We all need a bit of luxury now and again. That is why Monte Carlo exists. If life has become a chore or a bore, a few days in Monte will perk you up again. The place oozes luxury and style and joie de vivre. And in this little jewel casket by the side of the Mediterranean, no gem sparkles more brightly than the Hôtel de Paris. Constantly awash with gentle waves of the Beautiful People, this particular hostelry has afforded me much joy over the years, but recently there came a moment of pure rapture.
The hotel occupies one side of the Place du Casino, the very epicentre of Monte’s hedonistic culture. Outside the main entrance, guests are wont to leave examples of the world’s most exotic and luxurious motor cars – so much so, indeed, that it has become a customary part of the tourist day to view and examine (sometimes in alarmingly close detail) the line of vehicles thus displayed. The hotel doormen have therefore – if you will forgive the vulgarism – ‘seen it all’. To impress such blasé gentlemen is no easy matter. Hence my rapture. For, as I stepped down from the Royce, I spied two of the doormen eyeing the car and I heard a two-word exchange which made me swell with pride. “Très belle.” Good to know that a lady born in 1963 can still turn some heads…
And so, of course, can the grand old lady born exactly a century before that, the Hôtel de Paris herself. I do not know whether her exterior is painted every year, but she always looks absolutely pristine. As does her interior. On this visit I stayed in room 323 (£300 to £390 a night for two, breakfast extra – depending on the season). This was a room new to me, but I absolutely loved it. Its chief glory was its long terrace (one of only two, I think) overlooking the Place du Casino. This really came into its own for breakfast, which arrived precisely on time, included exactly what was ordered and was set out on the terrace table with considerable elegance. (Service on this occasion, as throughout my stay, was impressively efficient.)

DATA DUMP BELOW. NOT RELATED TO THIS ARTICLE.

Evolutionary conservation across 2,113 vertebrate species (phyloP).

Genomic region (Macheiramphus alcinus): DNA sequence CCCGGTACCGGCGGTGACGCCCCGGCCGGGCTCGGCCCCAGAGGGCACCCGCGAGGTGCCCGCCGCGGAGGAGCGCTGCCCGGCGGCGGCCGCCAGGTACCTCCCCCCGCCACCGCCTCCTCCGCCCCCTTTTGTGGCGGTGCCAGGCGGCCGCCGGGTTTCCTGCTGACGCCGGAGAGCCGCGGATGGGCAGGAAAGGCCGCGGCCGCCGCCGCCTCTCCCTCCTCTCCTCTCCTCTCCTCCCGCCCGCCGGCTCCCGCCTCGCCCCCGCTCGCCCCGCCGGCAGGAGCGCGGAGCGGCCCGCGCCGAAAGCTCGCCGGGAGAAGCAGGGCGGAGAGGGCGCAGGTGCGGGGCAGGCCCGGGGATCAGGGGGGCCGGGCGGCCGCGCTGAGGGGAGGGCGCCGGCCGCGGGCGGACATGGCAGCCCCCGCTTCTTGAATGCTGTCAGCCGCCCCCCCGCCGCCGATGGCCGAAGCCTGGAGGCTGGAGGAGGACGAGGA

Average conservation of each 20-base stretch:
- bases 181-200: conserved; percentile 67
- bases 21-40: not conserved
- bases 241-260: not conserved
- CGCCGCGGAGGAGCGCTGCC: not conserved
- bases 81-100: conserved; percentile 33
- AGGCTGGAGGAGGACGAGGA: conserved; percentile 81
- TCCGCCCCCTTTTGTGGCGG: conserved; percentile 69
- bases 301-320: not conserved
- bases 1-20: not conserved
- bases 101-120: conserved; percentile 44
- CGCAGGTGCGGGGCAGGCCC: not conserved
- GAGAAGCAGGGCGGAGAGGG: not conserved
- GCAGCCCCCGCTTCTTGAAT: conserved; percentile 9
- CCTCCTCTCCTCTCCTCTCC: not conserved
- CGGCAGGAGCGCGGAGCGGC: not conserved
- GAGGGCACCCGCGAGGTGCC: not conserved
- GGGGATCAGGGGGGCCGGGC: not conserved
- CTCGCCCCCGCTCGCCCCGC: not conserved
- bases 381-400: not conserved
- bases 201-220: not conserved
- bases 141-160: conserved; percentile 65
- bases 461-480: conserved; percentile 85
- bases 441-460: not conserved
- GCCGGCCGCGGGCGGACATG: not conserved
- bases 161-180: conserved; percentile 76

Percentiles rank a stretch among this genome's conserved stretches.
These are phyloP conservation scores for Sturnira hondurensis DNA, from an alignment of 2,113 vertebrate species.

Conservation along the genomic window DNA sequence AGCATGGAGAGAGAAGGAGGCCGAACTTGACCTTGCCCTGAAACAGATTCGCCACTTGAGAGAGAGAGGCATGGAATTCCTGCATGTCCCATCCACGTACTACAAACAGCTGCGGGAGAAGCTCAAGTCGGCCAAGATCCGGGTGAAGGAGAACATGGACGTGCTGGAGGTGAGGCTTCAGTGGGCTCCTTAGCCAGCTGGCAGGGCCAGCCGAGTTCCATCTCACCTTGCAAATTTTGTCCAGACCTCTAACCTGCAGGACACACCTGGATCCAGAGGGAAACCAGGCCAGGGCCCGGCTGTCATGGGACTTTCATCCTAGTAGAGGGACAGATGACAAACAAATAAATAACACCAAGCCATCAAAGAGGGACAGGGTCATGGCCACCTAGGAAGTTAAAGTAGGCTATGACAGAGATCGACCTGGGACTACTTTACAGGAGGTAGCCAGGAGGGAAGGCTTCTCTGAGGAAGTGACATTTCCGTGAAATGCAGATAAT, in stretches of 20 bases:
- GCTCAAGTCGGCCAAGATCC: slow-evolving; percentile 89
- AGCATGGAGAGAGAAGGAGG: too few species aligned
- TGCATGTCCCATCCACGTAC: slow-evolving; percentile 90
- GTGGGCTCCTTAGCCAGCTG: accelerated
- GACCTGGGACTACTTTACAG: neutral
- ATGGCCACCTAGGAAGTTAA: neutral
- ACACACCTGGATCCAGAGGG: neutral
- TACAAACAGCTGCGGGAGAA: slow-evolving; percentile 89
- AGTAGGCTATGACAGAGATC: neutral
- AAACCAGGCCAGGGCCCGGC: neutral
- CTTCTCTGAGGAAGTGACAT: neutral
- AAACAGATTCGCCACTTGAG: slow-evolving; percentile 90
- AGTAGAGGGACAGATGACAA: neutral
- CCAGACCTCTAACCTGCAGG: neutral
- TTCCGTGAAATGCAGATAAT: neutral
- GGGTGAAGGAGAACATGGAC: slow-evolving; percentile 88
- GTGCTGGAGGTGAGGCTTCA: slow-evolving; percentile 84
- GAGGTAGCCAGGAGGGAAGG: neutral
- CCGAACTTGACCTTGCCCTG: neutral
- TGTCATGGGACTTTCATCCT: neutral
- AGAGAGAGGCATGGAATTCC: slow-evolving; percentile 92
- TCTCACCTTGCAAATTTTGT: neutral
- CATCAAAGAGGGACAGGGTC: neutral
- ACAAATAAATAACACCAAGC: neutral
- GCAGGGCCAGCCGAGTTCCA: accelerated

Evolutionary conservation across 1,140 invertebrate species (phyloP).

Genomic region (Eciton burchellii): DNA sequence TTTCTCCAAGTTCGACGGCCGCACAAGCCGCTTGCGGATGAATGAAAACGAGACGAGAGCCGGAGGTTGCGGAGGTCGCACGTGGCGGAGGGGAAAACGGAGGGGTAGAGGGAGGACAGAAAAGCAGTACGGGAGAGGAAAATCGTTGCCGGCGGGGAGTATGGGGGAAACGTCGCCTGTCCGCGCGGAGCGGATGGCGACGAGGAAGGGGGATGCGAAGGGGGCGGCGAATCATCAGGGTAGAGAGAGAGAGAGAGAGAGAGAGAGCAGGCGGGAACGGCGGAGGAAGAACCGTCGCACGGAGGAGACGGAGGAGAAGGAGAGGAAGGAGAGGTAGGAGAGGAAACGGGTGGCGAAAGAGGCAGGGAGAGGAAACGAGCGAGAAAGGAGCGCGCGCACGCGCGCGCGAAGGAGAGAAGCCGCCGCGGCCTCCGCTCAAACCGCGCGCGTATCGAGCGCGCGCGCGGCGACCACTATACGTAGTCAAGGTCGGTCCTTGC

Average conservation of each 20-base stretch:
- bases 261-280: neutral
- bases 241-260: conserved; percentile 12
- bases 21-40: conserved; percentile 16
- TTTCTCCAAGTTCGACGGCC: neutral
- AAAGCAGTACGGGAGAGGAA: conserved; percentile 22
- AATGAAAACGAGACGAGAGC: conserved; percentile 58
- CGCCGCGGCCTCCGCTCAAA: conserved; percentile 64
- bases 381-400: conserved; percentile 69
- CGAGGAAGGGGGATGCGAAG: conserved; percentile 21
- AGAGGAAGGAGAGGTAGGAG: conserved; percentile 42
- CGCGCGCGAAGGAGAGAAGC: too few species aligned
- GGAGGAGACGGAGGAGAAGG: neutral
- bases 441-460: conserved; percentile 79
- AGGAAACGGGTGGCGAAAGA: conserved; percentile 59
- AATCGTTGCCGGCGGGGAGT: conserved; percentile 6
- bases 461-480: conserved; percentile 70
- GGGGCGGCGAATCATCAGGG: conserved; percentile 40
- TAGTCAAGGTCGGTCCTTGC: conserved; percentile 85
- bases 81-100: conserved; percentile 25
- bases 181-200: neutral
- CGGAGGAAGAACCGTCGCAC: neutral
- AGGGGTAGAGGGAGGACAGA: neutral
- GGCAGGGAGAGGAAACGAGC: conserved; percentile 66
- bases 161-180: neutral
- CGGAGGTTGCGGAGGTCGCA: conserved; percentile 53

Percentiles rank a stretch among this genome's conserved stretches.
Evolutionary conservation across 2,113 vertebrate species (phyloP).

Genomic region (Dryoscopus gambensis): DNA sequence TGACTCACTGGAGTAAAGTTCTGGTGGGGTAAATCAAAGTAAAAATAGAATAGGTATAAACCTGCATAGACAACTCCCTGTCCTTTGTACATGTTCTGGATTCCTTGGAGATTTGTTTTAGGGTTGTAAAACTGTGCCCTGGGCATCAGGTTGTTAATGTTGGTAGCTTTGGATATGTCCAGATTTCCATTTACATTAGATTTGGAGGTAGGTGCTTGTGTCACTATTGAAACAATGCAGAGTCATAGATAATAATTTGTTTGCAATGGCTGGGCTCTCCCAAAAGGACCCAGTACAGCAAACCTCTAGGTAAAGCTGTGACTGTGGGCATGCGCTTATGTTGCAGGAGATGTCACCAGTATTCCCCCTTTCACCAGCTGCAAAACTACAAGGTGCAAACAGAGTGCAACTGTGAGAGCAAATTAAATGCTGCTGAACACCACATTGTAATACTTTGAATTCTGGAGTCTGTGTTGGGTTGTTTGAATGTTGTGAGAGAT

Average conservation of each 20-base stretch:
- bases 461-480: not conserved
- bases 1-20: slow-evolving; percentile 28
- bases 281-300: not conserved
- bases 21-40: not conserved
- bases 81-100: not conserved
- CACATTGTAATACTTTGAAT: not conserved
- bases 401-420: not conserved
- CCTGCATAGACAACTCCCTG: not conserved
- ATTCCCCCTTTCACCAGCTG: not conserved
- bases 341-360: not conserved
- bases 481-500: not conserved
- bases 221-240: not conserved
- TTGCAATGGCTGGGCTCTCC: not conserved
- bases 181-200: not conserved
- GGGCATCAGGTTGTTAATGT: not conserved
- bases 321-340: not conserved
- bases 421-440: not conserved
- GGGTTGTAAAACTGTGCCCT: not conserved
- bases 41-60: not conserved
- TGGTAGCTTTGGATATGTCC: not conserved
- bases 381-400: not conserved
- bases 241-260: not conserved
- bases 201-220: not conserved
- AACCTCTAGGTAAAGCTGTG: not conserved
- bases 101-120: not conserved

At the touch of a button, fringed blinds surged out noiselessly to shade me from the morning sun as I cut into a runny mushroom omelette and broke open a loaf of brioche. Below, the day’s parade of gleaming automobiles was being assembled – Porsches, Bentleys, Ferraris, Rolls-Royces. (The Silver Cloud was showing its usual discretion, and sensibly remaining in the cool of the hotel’s underground garage.) To the left was the grey stone of the mountains; to the right was the icing cake white of the Casino; and straight ahead over the rooftops was the glistening blue of the sea. Who can be tired of life when there is such pleasure to be had?
Back in the room there was much pink – for the carpet, for the roses on the coffee table and for the silk brocade on the walls. Both the chandelier and the wall lights could be dimmed, the air conditioning was quiet and efficient and the toiletries in the bathroom were those I like best, by Hermès. I was a very happy guest.